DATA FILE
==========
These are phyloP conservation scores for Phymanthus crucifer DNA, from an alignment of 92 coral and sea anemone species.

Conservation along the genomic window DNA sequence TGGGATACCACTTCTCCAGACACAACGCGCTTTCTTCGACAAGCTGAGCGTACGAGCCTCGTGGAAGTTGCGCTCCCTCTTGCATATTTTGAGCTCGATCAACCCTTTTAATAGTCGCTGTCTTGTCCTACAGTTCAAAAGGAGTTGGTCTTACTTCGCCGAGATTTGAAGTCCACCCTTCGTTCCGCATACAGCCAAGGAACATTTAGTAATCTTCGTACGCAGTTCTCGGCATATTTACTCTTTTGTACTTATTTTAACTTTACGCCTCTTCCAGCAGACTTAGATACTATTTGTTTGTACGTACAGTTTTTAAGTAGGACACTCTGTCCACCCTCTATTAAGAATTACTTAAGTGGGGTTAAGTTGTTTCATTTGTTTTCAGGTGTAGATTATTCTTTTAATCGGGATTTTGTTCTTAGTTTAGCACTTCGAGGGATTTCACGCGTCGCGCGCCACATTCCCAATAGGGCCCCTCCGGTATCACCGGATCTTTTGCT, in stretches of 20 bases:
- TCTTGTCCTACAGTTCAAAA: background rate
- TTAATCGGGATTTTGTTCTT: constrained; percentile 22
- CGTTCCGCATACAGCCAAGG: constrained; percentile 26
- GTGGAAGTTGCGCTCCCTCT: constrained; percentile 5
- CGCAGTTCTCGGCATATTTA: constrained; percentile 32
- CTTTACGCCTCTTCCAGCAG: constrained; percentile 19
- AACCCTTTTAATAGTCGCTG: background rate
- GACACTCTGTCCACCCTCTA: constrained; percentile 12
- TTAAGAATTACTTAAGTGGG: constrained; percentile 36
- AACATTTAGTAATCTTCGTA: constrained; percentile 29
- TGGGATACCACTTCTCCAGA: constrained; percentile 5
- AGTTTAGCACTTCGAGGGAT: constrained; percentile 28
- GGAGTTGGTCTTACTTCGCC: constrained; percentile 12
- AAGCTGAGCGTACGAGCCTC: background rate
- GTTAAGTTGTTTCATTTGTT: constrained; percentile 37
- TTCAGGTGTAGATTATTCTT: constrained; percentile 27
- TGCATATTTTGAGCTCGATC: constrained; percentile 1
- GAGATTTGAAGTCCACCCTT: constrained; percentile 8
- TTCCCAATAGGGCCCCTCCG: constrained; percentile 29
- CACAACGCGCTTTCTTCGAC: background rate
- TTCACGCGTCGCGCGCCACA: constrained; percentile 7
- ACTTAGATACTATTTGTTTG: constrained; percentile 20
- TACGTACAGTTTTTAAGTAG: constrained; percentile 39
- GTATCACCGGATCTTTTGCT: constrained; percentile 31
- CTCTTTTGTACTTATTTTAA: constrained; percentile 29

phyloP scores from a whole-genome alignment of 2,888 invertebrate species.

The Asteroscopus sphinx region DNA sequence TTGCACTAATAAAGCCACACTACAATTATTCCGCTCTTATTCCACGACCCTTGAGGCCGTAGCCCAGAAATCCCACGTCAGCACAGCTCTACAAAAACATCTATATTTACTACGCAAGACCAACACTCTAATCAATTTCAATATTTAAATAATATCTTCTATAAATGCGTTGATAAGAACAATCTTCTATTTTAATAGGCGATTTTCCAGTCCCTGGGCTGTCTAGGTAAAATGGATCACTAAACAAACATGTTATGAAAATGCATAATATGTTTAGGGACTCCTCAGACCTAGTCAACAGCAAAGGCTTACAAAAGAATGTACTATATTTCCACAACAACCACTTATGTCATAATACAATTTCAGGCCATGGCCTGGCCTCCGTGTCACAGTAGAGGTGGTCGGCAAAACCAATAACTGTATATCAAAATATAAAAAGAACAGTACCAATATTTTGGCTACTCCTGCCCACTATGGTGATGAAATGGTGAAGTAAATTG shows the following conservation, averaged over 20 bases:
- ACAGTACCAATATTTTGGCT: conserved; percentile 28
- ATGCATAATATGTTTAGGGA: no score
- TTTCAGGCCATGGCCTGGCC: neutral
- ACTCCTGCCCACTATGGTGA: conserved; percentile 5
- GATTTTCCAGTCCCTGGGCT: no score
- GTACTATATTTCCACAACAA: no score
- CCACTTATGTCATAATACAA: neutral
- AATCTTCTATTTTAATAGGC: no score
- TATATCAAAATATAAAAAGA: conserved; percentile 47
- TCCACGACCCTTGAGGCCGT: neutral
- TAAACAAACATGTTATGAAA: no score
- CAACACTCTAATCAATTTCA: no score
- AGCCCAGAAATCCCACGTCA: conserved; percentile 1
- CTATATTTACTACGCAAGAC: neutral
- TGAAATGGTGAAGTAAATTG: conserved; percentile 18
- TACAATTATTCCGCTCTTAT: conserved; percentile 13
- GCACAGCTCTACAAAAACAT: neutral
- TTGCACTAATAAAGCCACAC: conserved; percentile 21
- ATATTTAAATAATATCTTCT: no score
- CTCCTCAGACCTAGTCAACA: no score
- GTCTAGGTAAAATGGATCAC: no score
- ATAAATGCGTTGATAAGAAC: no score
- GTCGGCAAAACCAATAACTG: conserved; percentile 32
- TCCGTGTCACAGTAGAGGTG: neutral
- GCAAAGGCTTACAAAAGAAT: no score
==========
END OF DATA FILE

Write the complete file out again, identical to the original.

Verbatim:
These are phyloP conservation scores for Phymanthus crucifer DNA, from an alignment of 92 coral and sea anemone species.

Conservation along the genomic window DNA sequence TGGGATACCACTTCTCCAGACACAACGCGCTTTCTTCGACAAGCTGAGCGTACGAGCCTCGTGGAAGTTGCGCTCCCTCTTGCATATTTTGAGCTCGATCAACCCTTTTAATAGTCGCTGTCTTGTCCTACAGTTCAAAAGGAGTTGGTCTTACTTCGCCGAGATTTGAAGTCCACCCTTCGTTCCGCATACAGCCAAGGAACATTTAGTAATCTTCGTACGCAGTTCTCGGCATATTTACTCTTTTGTACTTATTTTAACTTTACGCCTCTTCCAGCAGACTTAGATACTATTTGTTTGTACGTACAGTTTTTAAGTAGGACACTCTGTCCACCCTCTATTAAGAATTACTTAAGTGGGGTTAAGTTGTTTCATTTGTTTTCAGGTGTAGATTATTCTTTTAATCGGGATTTTGTTCTTAGTTTAGCACTTCGAGGGATTTCACGCGTCGCGCGCCACATTCCCAATAGGGCCCCTCCGGTATCACCGGATCTTTTGCT, in stretches of 20 bases:
- TCTTGTCCTACAGTTCAAAA: background rate
- TTAATCGGGATTTTGTTCTT: constrained; percentile 22
- CGTTCCGCATACAGCCAAGG: constrained; percentile 26
- GTGGAAGTTGCGCTCCCTCT: constrained; percentile 5
- CGCAGTTCTCGGCATATTTA: constrained; percentile 32
- CTTTACGCCTCTTCCAGCAG: constrained; percentile 19
- AACCCTTTTAATAGTCGCTG: background rate
- GACACTCTGTCCACCCTCTA: constrained; percentile 12
- TTAAGAATTACTTAAGTGGG: constrained; percentile 36
- AACATTTAGTAATCTTCGTA: constrained; percentile 29
- TGGGATACCACTTCTCCAGA: constrained; percentile 5
- AGTTTAGCACTTCGAGGGAT: constrained; percentile 28
- GGAGTTGGTCTTACTTCGCC: constrained; percentile 12
- AAGCTGAGCGTACGAGCCTC: background rate
- GTTAAGTTGTTTCATTTGTT: constrained; percentile 37
- TTCAGGTGTAGATTATTCTT: constrained; percentile 27
- TGCATATTTTGAGCTCGATC: constrained; percentile 1
- GAGATTTGAAGTCCACCCTT: constrained; percentile 8
- TTCCCAATAGGGCCCCTCCG: constrained; percentile 29
- CACAACGCGCTTTCTTCGAC: background rate
- TTCACGCGTCGCGCGCCACA: constrained; percentile 7
- ACTTAGATACTATTTGTTTG: constrained; percentile 20
- TACGTACAGTTTTTAAGTAG: constrained; percentile 39
- GTATCACCGGATCTTTTGCT: constrained; percentile 31
- CTCTTTTGTACTTATTTTAA: constrained; percentile 29

phyloP scores from a whole-genome alignment of 2,888 invertebrate species.

The Asteroscopus sphinx region DNA sequence TTGCACTAATAAAGCCACACTACAATTATTCCGCTCTTATTCCACGACCCTTGAGGCCGTAGCCCAGAAATCCCACGTCAGCACAGCTCTACAAAAACATCTATATTTACTACGCAAGACCAACACTCTAATCAATTTCAATATTTAAATAATATCTTCTATAAATGCGTTGATAAGAACAATCTTCTATTTTAATAGGCGATTTTCCAGTCCCTGGGCTGTCTAGGTAAAATGGATCACTAAACAAACATGTTATGAAAATGCATAATATGTTTAGGGACTCCTCAGACCTAGTCAACAGCAAAGGCTTACAAAAGAATGTACTATATTTCCACAACAACCACTTATGTCATAATACAATTTCAGGCCATGGCCTGGCCTCCGTGTCACAGTAGAGGTGGTCGGCAAAACCAATAACTGTATATCAAAATATAAAAAGAACAGTACCAATATTTTGGCTACTCCTGCCCACTATGGTGATGAAATGGTGAAGTAAATTG shows the following conservation, averaged over 20 bases:
- ACAGTACCAATATTTTGGCT: conserved; percentile 28
- ATGCATAATATGTTTAGGGA: no score
- TTTCAGGCCATGGCCTGGCC: neutral
- ACTCCTGCCCACTATGGTGA: conserved; percentile 5
- GATTTTCCAGTCCCTGGGCT: no score
- GTACTATATTTCCACAACAA: no score
- CCACTTATGTCATAATACAA: neutral
- AATCTTCTATTTTAATAGGC: no score
- TATATCAAAATATAAAAAGA: conserved; percentile 47
- TCCACGACCCTTGAGGCCGT: neutral
- TAAACAAACATGTTATGAAA: no score
- CAACACTCTAATCAATTTCA: no score
- AGCCCAGAAATCCCACGTCA: conserved; percentile 1
- CTATATTTACTACGCAAGAC: neutral
- TGAAATGGTGAAGTAAATTG: conserved; percentile 18
- TACAATTATTCCGCTCTTAT: conserved; percentile 13
- GCACAGCTCTACAAAAACAT: neutral
- TTGCACTAATAAAGCCACAC: conserved; percentile 21
- ATATTTAAATAATATCTTCT: no score
- CTCCTCAGACCTAGTCAACA: no score
- GTCTAGGTAAAATGGATCAC: no score
- ATAAATGCGTTGATAAGAAC: no score
- GTCGGCAAAACCAATAACTG: conserved; percentile 32
- TCCGTGTCACAGTAGAGGTG: neutral
- GCAAAGGCTTACAAAAGAAT: no score